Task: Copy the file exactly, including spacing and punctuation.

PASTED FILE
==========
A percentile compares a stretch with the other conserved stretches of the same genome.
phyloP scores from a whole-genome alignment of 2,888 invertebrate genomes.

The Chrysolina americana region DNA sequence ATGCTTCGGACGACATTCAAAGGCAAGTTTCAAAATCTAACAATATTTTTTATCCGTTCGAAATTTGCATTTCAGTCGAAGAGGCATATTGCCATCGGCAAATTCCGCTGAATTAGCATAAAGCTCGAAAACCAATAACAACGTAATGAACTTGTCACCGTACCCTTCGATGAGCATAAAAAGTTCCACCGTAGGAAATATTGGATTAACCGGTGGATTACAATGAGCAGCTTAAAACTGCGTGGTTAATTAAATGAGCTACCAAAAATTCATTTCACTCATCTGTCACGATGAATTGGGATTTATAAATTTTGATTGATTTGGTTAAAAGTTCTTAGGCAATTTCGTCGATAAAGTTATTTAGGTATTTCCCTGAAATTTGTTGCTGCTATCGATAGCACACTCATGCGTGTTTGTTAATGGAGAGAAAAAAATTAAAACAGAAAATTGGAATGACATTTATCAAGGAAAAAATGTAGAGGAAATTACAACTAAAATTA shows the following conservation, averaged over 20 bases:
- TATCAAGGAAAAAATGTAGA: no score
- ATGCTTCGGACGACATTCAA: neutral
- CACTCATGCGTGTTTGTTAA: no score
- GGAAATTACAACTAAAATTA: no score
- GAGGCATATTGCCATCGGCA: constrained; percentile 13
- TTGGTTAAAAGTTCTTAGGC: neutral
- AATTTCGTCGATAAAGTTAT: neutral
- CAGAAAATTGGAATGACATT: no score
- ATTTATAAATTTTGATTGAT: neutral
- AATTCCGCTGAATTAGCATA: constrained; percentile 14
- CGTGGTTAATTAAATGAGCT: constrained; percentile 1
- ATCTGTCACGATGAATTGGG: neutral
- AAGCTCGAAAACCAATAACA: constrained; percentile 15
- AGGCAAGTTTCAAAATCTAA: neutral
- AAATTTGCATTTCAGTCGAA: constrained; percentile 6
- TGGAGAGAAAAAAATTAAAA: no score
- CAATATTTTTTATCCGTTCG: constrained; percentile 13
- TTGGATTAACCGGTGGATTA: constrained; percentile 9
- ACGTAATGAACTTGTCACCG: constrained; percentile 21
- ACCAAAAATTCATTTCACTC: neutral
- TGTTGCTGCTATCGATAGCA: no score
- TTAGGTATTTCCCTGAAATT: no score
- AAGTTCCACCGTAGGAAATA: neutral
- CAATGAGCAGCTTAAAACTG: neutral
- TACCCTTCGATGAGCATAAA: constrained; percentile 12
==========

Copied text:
A percentile compares a stretch with the other conserved stretches of the same genome.
phyloP scores from a whole-genome alignment of 2,888 invertebrate genomes.

The Chrysolina americana region DNA sequence ATGCTTCGGACGACATTCAAAGGCAAGTTTCAAAATCTAACAATATTTTTTATCCGTTCGAAATTTGCATTTCAGTCGAAGAGGCATATTGCCATCGGCAAATTCCGCTGAATTAGCATAAAGCTCGAAAACCAATAACAACGTAATGAACTTGTCACCGTACCCTTCGATGAGCATAAAAAGTTCCACCGTAGGAAATATTGGATTAACCGGTGGATTACAATGAGCAGCTTAAAACTGCGTGGTTAATTAAATGAGCTACCAAAAATTCATTTCACTCATCTGTCACGATGAATTGGGATTTATAAATTTTGATTGATTTGGTTAAAAGTTCTTAGGCAATTTCGTCGATAAAGTTATTTAGGTATTTCCCTGAAATTTGTTGCTGCTATCGATAGCACACTCATGCGTGTTTGTTAATGGAGAGAAAAAAATTAAAACAGAAAATTGGAATGACATTTATCAAGGAAAAAATGTAGAGGAAATTACAACTAAAATTA shows the following conservation, averaged over 20 bases:
- TATCAAGGAAAAAATGTAGA: no score
- ATGCTTCGGACGACATTCAA: neutral
- CACTCATGCGTGTTTGTTAA: no score
- GGAAATTACAACTAAAATTA: no score
- GAGGCATATTGCCATCGGCA: constrained; percentile 13
- TTGGTTAAAAGTTCTTAGGC: neutral
- AATTTCGTCGATAAAGTTAT: neutral
- CAGAAAATTGGAATGACATT: no score
- ATTTATAAATTTTGATTGAT: neutral
- AATTCCGCTGAATTAGCATA: constrained; percentile 14
- CGTGGTTAATTAAATGAGCT: constrained; percentile 1
- ATCTGTCACGATGAATTGGG: neutral
- AAGCTCGAAAACCAATAACA: constrained; percentile 15
- AGGCAAGTTTCAAAATCTAA: neutral
- AAATTTGCATTTCAGTCGAA: constrained; percentile 6
- TGGAGAGAAAAAAATTAAAA: no score
- CAATATTTTTTATCCGTTCG: constrained; percentile 13
- TTGGATTAACCGGTGGATTA: constrained; percentile 9
- ACGTAATGAACTTGTCACCG: constrained; percentile 21
- ACCAAAAATTCATTTCACTC: neutral
- TGTTGCTGCTATCGATAGCA: no score
- TTAGGTATTTCCCTGAAATT: no score
- AAGTTCCACCGTAGGAAATA: neutral
- CAATGAGCAGCTTAAAACTG: neutral
- TACCCTTCGATGAGCATAAA: constrained; percentile 12